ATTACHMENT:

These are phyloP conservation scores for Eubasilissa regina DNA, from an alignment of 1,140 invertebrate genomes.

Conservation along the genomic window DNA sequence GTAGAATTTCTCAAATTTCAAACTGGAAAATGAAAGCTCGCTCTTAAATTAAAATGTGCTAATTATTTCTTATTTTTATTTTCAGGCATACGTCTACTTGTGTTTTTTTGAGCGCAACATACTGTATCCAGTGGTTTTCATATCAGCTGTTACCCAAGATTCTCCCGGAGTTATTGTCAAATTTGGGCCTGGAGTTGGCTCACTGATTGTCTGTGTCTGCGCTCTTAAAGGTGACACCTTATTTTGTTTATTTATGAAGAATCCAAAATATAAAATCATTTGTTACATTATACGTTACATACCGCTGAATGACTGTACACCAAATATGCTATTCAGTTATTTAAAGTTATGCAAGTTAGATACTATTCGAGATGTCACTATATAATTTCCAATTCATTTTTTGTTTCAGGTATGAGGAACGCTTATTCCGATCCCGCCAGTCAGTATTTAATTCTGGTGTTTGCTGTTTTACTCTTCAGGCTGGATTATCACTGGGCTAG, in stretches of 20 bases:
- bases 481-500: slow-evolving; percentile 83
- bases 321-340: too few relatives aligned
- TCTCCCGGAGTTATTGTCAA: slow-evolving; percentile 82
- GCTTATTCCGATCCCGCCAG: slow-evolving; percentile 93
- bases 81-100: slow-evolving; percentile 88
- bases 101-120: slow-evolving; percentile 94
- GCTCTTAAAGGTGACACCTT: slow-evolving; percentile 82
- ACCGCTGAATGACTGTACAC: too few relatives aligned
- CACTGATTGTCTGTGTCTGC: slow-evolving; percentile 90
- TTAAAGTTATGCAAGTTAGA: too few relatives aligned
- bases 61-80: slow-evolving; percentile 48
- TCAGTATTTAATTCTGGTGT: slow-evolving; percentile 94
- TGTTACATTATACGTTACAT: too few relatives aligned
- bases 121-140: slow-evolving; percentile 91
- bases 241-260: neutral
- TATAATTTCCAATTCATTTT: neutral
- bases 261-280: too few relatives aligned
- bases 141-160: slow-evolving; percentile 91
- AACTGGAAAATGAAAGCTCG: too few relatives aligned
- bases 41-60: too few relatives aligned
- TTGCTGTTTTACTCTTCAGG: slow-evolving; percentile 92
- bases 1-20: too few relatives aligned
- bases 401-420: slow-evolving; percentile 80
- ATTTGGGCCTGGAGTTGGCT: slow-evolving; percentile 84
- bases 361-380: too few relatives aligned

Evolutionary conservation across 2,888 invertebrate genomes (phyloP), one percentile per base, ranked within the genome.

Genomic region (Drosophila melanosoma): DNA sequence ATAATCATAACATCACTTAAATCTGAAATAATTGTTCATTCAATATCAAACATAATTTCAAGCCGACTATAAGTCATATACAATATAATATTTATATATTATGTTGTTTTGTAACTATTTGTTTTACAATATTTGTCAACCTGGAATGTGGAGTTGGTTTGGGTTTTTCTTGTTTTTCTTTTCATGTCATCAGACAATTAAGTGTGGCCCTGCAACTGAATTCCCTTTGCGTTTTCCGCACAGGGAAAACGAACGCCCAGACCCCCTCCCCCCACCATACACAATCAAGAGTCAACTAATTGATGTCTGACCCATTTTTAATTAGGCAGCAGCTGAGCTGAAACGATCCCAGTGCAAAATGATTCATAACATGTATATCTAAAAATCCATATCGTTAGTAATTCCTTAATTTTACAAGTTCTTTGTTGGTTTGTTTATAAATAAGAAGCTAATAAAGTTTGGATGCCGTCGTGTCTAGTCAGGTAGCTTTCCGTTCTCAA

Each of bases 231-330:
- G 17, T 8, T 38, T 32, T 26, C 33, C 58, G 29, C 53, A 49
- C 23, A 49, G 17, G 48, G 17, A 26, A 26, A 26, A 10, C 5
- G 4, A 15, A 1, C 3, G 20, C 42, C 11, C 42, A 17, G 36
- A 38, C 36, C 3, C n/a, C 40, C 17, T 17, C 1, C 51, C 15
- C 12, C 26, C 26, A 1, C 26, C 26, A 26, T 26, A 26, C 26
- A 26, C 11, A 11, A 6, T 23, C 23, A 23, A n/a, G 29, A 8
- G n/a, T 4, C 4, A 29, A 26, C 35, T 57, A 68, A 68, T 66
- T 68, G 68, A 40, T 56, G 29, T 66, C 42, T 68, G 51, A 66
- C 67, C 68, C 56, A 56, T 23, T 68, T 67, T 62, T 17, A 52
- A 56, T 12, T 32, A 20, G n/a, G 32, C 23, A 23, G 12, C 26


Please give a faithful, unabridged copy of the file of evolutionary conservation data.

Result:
These are phyloP conservation scores for Eubasilissa regina DNA, from an alignment of 1,140 invertebrate genomes.

Conservation along the genomic window DNA sequence GTAGAATTTCTCAAATTTCAAACTGGAAAATGAAAGCTCGCTCTTAAATTAAAATGTGCTAATTATTTCTTATTTTTATTTTCAGGCATACGTCTACTTGTGTTTTTTTGAGCGCAACATACTGTATCCAGTGGTTTTCATATCAGCTGTTACCCAAGATTCTCCCGGAGTTATTGTCAAATTTGGGCCTGGAGTTGGCTCACTGATTGTCTGTGTCTGCGCTCTTAAAGGTGACACCTTATTTTGTTTATTTATGAAGAATCCAAAATATAAAATCATTTGTTACATTATACGTTACATACCGCTGAATGACTGTACACCAAATATGCTATTCAGTTATTTAAAGTTATGCAAGTTAGATACTATTCGAGATGTCACTATATAATTTCCAATTCATTTTTTGTTTCAGGTATGAGGAACGCTTATTCCGATCCCGCCAGTCAGTATTTAATTCTGGTGTTTGCTGTTTTACTCTTCAGGCTGGATTATCACTGGGCTAG, in stretches of 20 bases:
- bases 481-500: slow-evolving; percentile 83
- bases 321-340: too few relatives aligned
- TCTCCCGGAGTTATTGTCAA: slow-evolving; percentile 82
- GCTTATTCCGATCCCGCCAG: slow-evolving; percentile 93
- bases 81-100: slow-evolving; percentile 88
- bases 101-120: slow-evolving; percentile 94
- GCTCTTAAAGGTGACACCTT: slow-evolving; percentile 82
- ACCGCTGAATGACTGTACAC: too few relatives aligned
- CACTGATTGTCTGTGTCTGC: slow-evolving; percentile 90
- TTAAAGTTATGCAAGTTAGA: too few relatives aligned
- bases 61-80: slow-evolving; percentile 48
- TCAGTATTTAATTCTGGTGT: slow-evolving; percentile 94
- TGTTACATTATACGTTACAT: too few relatives aligned
- bases 121-140: slow-evolving; percentile 91
- bases 241-260: neutral
- TATAATTTCCAATTCATTTT: neutral
- bases 261-280: too few relatives aligned
- bases 141-160: slow-evolving; percentile 91
- AACTGGAAAATGAAAGCTCG: too few relatives aligned
- bases 41-60: too few relatives aligned
- TTGCTGTTTTACTCTTCAGG: slow-evolving; percentile 92
- bases 1-20: too few relatives aligned
- bases 401-420: slow-evolving; percentile 80
- ATTTGGGCCTGGAGTTGGCT: slow-evolving; percentile 84
- bases 361-380: too few relatives aligned

Evolutionary conservation across 2,888 invertebrate genomes (phyloP), one percentile per base, ranked within the genome.

Genomic region (Drosophila melanosoma): DNA sequence ATAATCATAACATCACTTAAATCTGAAATAATTGTTCATTCAATATCAAACATAATTTCAAGCCGACTATAAGTCATATACAATATAATATTTATATATTATGTTGTTTTGTAACTATTTGTTTTACAATATTTGTCAACCTGGAATGTGGAGTTGGTTTGGGTTTTTCTTGTTTTTCTTTTCATGTCATCAGACAATTAAGTGTGGCCCTGCAACTGAATTCCCTTTGCGTTTTCCGCACAGGGAAAACGAACGCCCAGACCCCCTCCCCCCACCATACACAATCAAGAGTCAACTAATTGATGTCTGACCCATTTTTAATTAGGCAGCAGCTGAGCTGAAACGATCCCAGTGCAAAATGATTCATAACATGTATATCTAAAAATCCATATCGTTAGTAATTCCTTAATTTTACAAGTTCTTTGTTGGTTTGTTTATAAATAAGAAGCTAATAAAGTTTGGATGCCGTCGTGTCTAGTCAGGTAGCTTTCCGTTCTCAA

Each of bases 231-330:
- G 17, T 8, T 38, T 32, T 26, C 33, C 58, G 29, C 53, A 49
- C 23, A 49, G 17, G 48, G 17, A 26, A 26, A 26, A 10, C 5
- G 4, A 15, A 1, C 3, G 20, C 42, C 11, C 42, A 17, G 36
- A 38, C 36, C 3, C n/a, C 40, C 17, T 17, C 1, C 51, C 15
- C 12, C 26, C 26, A 1, C 26, C 26, A 26, T 26, A 26, C 26
- A 26, C 11, A 11, A 6, T 23, C 23, A 23, A n/a, G 29, A 8
- G n/a, T 4, C 4, A 29, A 26, C 35, T 57, A 68, A 68, T 66
- T 68, G 68, A 40, T 56, G 29, T 66, C 42, T 68, G 51, A 66
- C 67, C 68, C 56, A 56, T 23, T 68, T 67, T 62, T 17, A 52
- A 56, T 12, T 32, A 20, G n/a, G 32, C 23, A 23, G 12, C 26